The General Alphabet of Cameroon Languages is an orthographic system created in the late 1970s for all Cameroonian languages. Consonant and vowel letters are not to contain diacritics, though ⟨ẅ⟩ is a temporary exception. The alphabet is not used sufficiently for the one unique letter, a bilabial trill, to have been added to Unicode.
** Like ⟨ɓ⟩, but with the top hook turned to the left.
Aspirated consonants are written ph, th, kh etc. Palatalized and labialized consonants are py, ty, ky and pw, tw, kw etc. Retroflex consonants are written either Cr or with a cedilla: tr, sr or ţ, ş, etc. Prenasalized consonants are mb, nd, ŋg etc. Preglottalized consonants are ʼb, ʼd, ʼm etc. Geminant consonants are written double.
|High||i||ɨ [sic]||ʉ [sic]||u|
Long vowels are written double. Nasal vowels may be written with a cedilla: a̧ etc. or with a single following nasal consonant: aŋ etc. (presumably assimilating to any following consonant), in which case VN would be written with a double nasal: aŋŋ etc. Harmonic vowels are written with a sub-dot, as ⟨bibị⟩ for [bib-y].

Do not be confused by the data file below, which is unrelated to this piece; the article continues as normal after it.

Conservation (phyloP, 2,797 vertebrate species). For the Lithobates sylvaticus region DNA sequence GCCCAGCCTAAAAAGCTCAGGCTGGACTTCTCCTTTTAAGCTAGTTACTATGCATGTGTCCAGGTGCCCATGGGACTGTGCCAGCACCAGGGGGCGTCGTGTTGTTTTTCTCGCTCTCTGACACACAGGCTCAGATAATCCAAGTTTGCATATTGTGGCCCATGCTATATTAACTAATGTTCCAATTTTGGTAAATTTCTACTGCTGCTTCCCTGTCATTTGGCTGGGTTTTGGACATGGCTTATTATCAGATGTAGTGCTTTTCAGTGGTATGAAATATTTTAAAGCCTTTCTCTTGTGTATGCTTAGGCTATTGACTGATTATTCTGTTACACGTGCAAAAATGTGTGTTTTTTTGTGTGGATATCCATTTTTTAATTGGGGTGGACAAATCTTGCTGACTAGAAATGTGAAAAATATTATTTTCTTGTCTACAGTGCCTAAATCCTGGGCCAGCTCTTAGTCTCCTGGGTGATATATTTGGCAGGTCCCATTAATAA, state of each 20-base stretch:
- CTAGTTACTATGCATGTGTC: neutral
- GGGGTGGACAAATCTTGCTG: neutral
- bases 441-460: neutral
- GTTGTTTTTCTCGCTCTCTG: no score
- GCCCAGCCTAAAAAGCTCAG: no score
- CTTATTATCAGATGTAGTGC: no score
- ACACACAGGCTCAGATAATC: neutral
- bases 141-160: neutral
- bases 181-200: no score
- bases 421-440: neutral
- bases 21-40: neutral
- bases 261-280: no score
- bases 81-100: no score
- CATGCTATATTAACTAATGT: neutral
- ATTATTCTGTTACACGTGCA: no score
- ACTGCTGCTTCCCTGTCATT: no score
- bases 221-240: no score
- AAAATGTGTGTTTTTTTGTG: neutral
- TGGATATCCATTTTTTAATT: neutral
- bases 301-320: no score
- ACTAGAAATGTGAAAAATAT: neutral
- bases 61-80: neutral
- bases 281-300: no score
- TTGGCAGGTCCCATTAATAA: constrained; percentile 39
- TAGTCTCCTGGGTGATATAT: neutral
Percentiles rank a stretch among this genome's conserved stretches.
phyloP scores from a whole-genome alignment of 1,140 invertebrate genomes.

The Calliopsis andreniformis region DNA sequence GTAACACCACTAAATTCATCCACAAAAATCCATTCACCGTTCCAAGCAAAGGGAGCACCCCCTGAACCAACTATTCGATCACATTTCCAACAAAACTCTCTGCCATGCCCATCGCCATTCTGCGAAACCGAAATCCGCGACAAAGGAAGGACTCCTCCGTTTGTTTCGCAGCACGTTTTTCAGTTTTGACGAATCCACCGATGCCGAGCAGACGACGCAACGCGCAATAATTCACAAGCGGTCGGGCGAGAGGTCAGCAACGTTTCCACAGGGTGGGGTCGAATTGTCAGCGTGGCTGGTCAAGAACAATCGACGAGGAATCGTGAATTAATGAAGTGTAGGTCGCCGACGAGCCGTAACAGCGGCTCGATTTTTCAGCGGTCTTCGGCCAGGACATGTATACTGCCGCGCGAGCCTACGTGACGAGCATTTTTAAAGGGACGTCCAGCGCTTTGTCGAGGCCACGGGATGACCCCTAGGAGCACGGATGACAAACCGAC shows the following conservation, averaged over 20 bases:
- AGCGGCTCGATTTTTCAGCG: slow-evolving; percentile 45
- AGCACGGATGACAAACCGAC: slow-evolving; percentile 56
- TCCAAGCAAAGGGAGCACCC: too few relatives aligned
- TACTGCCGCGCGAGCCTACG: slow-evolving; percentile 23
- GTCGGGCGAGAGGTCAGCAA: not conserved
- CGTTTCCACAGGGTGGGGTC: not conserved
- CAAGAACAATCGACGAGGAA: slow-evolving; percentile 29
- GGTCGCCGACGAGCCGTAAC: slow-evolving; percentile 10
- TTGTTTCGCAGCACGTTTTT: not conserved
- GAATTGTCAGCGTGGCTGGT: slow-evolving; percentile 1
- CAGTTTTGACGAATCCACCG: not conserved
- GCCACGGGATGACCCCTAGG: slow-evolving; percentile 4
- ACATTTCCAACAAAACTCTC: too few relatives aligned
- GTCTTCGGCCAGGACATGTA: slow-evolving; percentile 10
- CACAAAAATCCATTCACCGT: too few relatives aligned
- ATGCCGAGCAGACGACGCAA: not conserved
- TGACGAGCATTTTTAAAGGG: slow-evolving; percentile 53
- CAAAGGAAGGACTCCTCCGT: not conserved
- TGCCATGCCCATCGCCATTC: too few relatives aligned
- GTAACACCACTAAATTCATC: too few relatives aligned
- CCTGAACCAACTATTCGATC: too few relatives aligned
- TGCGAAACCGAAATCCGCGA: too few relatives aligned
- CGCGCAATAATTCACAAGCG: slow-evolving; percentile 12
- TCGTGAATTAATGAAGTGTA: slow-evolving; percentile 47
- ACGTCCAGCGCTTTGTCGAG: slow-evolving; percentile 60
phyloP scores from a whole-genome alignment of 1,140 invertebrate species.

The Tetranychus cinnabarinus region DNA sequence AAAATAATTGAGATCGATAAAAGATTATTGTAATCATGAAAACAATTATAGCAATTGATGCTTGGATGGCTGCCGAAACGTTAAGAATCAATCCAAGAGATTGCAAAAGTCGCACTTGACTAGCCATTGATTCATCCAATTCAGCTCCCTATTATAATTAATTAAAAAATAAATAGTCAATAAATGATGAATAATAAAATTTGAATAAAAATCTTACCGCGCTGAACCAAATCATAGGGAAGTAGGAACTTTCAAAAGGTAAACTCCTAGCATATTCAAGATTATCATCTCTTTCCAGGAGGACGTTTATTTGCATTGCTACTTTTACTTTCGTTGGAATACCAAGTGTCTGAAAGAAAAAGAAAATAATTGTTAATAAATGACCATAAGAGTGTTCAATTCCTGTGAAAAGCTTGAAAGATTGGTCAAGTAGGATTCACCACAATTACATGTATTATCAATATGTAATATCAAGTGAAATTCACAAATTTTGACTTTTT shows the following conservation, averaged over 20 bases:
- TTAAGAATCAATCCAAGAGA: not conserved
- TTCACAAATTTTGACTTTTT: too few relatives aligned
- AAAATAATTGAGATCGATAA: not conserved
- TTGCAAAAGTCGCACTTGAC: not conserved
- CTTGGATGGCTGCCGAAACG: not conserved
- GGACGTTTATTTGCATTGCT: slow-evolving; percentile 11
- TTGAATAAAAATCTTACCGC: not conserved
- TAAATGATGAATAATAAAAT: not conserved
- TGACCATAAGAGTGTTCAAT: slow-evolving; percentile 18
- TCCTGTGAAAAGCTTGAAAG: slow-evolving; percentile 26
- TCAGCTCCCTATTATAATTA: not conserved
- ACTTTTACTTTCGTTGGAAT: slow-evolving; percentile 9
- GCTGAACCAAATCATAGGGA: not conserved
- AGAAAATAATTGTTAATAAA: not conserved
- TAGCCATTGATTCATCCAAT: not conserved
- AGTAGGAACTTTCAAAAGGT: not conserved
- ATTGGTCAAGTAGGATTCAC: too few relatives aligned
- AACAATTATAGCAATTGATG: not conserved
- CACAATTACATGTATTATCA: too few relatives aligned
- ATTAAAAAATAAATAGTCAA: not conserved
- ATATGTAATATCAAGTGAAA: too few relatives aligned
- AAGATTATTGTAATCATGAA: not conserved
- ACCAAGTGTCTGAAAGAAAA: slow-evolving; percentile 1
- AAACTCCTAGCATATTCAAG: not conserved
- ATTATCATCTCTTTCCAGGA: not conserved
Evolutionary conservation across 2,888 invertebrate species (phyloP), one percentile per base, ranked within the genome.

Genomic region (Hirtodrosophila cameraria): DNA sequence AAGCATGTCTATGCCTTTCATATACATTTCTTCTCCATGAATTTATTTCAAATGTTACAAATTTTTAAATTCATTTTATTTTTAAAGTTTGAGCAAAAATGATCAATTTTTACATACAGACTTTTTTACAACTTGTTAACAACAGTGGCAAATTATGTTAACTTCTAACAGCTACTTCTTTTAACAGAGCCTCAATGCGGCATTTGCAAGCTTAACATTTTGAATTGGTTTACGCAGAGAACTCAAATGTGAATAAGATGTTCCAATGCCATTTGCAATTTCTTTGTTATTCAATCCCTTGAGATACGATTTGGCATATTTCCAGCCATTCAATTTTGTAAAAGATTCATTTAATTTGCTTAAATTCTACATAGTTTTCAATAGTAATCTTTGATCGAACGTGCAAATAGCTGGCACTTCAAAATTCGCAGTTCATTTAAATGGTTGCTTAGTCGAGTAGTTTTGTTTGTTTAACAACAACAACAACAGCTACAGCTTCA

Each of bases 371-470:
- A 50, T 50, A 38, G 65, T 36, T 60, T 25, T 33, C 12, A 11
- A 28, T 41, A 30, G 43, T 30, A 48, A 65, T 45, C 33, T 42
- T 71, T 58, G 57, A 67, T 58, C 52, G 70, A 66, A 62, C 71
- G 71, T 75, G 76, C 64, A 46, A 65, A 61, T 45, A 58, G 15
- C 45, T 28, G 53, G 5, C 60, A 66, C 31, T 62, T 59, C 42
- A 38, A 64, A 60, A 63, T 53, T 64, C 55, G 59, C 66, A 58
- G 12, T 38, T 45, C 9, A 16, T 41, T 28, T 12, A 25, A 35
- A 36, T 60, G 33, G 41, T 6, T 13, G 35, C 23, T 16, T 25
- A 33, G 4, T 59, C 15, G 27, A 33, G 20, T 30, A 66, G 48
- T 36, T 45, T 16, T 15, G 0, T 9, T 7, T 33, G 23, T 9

Tone is written as in the IPA, with the addition of a vertical mark for mid-low tone: ⟨á ā a̍ à, â ǎ⟩ etc. Where rising and falling tones only occur on long vowels, they are decomposed: ⟨áà, àá⟩ etc. The high tone mark is used for contrastive stress in languages that do not have tone.
- Tadadjeu, Maurice and Etienne Sadembouo. 1979. Alphabet Générale des Langues Camerounaises. Departement des Langues Africaines et Linguistique, Université de Yaoundé, Cameroun.
- Bird, Stephen. 2001. "Orthography and Identity in Cameroon."